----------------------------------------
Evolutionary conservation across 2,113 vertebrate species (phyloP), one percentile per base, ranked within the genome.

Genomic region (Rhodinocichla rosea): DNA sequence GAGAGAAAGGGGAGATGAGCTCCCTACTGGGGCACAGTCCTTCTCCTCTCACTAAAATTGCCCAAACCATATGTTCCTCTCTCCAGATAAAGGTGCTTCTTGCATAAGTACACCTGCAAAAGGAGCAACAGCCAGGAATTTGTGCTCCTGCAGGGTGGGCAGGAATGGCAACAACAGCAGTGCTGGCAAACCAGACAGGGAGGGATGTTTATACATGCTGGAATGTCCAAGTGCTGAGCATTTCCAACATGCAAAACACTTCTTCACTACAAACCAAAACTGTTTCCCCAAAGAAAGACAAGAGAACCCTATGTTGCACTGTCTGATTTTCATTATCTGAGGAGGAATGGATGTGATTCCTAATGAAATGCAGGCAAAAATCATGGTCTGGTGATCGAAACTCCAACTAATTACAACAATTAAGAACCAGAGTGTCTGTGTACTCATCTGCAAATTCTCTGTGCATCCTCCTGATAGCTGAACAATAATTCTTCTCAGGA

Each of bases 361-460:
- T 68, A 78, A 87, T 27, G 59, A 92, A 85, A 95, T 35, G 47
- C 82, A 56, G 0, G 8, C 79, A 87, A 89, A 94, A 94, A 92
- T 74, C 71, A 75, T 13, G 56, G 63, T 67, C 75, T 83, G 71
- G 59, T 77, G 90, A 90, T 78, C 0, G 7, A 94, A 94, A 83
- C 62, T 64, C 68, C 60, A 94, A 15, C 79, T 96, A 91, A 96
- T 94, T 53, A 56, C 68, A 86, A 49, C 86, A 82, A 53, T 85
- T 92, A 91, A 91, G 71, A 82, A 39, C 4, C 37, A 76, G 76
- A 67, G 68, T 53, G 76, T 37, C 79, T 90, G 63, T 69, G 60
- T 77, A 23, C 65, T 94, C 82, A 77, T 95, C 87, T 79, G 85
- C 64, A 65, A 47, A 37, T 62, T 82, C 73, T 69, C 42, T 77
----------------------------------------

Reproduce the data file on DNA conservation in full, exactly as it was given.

Evolutionary conservation across 2,113 vertebrate species (phyloP), one percentile per base, ranked within the genome.

Genomic region (Rhodinocichla rosea): DNA sequence GAGAGAAAGGGGAGATGAGCTCCCTACTGGGGCACAGTCCTTCTCCTCTCACTAAAATTGCCCAAACCATATGTTCCTCTCTCCAGATAAAGGTGCTTCTTGCATAAGTACACCTGCAAAAGGAGCAACAGCCAGGAATTTGTGCTCCTGCAGGGTGGGCAGGAATGGCAACAACAGCAGTGCTGGCAAACCAGACAGGGAGGGATGTTTATACATGCTGGAATGTCCAAGTGCTGAGCATTTCCAACATGCAAAACACTTCTTCACTACAAACCAAAACTGTTTCCCCAAAGAAAGACAAGAGAACCCTATGTTGCACTGTCTGATTTTCATTATCTGAGGAGGAATGGATGTGATTCCTAATGAAATGCAGGCAAAAATCATGGTCTGGTGATCGAAACTCCAACTAATTACAACAATTAAGAACCAGAGTGTCTGTGTACTCATCTGCAAATTCTCTGTGCATCCTCCTGATAGCTGAACAATAATTCTTCTCAGGA

Each of bases 361-460:
- T 68, A 78, A 87, T 27, G 59, A 92, A 85, A 95, T 35, G 47
- C 82, A 56, G 0, G 8, C 79, A 87, A 89, A 94, A 94, A 92
- T 74, C 71, A 75, T 13, G 56, G 63, T 67, C 75, T 83, G 71
- G 59, T 77, G 90, A 90, T 78, C 0, G 7, A 94, A 94, A 83
- C 62, T 64, C 68, C 60, A 94, A 15, C 79, T 96, A 91, A 96
- T 94, T 53, A 56, C 68, A 86, A 49, C 86, A 82, A 53, T 85
- T 92, A 91, A 91, G 71, A 82, A 39, C 4, C 37, A 76, G 76
- A 67, G 68, T 53, G 76, T 37, C 79, T 90, G 63, T 69, G 60
- T 77, A 23, C 65, T 94, C 82, A 77, T 95, C 87, T 79, G 85
- C 64, A 65, A 47, A 37, T 62, T 82, C 73, T 69, C 42, T 77